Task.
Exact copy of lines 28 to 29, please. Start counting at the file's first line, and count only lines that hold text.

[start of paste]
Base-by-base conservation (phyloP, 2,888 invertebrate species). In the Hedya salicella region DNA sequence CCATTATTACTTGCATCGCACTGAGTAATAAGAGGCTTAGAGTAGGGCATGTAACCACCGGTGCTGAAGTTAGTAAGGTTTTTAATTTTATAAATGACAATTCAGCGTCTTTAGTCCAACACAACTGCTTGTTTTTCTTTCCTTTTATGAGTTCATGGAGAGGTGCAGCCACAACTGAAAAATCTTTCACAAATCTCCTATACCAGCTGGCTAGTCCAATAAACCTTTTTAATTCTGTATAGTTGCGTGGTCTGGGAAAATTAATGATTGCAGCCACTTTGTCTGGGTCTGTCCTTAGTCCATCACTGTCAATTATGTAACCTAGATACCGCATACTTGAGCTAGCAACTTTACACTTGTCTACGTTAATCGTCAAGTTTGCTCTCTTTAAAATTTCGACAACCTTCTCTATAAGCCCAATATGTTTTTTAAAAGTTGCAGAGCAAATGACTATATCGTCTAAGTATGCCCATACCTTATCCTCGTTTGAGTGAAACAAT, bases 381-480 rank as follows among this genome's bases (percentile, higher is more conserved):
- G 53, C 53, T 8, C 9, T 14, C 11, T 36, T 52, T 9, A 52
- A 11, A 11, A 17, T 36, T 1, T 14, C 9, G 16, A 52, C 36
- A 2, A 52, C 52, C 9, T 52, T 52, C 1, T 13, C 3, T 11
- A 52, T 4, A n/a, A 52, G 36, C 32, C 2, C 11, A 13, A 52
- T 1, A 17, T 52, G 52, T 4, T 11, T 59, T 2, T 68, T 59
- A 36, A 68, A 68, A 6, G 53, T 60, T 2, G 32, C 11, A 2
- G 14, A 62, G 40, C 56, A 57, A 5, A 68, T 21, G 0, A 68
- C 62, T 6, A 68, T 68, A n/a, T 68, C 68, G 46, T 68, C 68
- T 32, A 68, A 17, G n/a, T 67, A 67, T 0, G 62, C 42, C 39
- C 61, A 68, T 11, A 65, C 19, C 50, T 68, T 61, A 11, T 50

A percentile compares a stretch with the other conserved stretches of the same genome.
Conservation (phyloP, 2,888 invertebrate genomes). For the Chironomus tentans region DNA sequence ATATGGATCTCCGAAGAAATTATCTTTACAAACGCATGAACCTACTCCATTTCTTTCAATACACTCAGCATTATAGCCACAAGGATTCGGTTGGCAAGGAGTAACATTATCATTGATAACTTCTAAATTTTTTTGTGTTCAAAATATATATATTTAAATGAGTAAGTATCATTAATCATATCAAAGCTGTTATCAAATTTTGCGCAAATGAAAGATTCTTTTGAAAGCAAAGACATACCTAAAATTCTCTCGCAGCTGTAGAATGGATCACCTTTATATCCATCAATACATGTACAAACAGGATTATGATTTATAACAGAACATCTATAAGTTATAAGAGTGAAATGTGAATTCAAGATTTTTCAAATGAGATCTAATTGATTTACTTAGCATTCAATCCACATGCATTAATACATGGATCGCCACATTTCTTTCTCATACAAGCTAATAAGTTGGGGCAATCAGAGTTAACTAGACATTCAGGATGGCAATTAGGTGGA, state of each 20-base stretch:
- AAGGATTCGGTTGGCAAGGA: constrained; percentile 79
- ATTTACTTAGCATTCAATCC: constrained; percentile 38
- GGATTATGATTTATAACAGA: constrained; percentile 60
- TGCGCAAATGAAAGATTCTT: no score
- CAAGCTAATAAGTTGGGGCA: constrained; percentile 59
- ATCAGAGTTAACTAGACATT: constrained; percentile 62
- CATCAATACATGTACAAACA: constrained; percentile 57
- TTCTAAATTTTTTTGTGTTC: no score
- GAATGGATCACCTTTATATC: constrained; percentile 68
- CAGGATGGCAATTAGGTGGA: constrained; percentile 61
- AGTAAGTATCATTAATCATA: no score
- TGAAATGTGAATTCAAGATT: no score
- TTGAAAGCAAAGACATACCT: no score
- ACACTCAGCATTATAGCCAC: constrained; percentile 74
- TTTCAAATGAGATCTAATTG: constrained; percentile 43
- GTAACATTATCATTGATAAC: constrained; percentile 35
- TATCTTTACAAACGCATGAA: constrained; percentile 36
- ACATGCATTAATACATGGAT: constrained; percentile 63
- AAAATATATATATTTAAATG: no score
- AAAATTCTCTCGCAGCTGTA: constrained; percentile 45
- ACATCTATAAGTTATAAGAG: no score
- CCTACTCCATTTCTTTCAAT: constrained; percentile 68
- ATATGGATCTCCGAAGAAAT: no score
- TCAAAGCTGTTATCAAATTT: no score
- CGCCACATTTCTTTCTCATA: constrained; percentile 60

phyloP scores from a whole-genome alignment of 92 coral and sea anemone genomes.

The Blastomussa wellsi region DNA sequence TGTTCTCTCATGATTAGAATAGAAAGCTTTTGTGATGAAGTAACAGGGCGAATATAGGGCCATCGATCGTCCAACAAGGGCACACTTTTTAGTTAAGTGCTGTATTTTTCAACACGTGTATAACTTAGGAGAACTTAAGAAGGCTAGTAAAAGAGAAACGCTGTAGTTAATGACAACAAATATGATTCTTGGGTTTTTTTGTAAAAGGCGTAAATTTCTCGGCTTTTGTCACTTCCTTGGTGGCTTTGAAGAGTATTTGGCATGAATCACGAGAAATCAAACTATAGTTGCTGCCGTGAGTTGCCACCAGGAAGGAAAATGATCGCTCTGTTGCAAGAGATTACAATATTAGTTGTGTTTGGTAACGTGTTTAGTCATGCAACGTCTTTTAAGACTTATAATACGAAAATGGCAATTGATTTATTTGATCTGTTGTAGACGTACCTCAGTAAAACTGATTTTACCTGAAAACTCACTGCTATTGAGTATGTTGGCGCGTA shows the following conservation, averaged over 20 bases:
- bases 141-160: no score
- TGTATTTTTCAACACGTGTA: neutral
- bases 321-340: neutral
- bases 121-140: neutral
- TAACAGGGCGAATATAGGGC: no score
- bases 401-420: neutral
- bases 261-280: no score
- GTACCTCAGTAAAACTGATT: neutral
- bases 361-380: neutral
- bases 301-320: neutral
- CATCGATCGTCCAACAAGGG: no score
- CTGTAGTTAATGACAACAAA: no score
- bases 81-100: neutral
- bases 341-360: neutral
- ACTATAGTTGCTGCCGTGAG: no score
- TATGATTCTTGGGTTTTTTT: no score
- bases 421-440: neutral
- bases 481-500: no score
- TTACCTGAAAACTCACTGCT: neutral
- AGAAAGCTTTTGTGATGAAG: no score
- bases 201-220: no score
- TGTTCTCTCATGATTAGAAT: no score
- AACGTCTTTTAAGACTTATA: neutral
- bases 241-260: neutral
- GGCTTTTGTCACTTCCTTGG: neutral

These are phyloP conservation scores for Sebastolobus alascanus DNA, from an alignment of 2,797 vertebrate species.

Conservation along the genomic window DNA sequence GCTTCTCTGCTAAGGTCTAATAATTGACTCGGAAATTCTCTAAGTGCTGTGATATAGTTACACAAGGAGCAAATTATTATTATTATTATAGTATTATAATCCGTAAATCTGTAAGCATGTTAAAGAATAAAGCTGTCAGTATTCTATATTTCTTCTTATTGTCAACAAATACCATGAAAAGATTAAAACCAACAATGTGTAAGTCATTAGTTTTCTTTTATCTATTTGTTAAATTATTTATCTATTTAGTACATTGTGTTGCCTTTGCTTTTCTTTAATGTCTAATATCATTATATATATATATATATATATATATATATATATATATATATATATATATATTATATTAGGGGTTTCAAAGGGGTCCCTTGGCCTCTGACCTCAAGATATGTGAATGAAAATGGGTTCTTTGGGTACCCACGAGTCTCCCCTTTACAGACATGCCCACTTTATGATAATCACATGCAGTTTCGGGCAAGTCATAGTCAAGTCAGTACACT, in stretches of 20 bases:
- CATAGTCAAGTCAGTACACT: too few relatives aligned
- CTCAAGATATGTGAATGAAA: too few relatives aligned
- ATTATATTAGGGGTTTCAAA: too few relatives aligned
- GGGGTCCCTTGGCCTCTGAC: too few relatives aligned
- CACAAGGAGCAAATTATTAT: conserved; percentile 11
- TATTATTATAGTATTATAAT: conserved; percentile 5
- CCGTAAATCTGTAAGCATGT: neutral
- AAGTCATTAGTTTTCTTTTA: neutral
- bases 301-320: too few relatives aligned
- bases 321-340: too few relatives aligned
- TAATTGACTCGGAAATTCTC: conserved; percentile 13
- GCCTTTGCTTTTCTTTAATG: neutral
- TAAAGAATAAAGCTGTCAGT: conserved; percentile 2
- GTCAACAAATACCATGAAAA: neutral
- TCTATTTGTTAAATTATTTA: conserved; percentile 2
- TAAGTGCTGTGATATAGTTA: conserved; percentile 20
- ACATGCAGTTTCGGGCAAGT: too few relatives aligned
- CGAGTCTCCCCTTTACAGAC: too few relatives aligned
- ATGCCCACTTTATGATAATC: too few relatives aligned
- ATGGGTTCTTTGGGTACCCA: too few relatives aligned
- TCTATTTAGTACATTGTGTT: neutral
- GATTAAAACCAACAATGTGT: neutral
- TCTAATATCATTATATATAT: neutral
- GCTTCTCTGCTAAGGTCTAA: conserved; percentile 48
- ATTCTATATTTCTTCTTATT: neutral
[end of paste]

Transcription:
- TTTCAAATGAGATCTAATTG: constrained; percentile 43
- GTAACATTATCATTGATAAC: constrained; percentile 35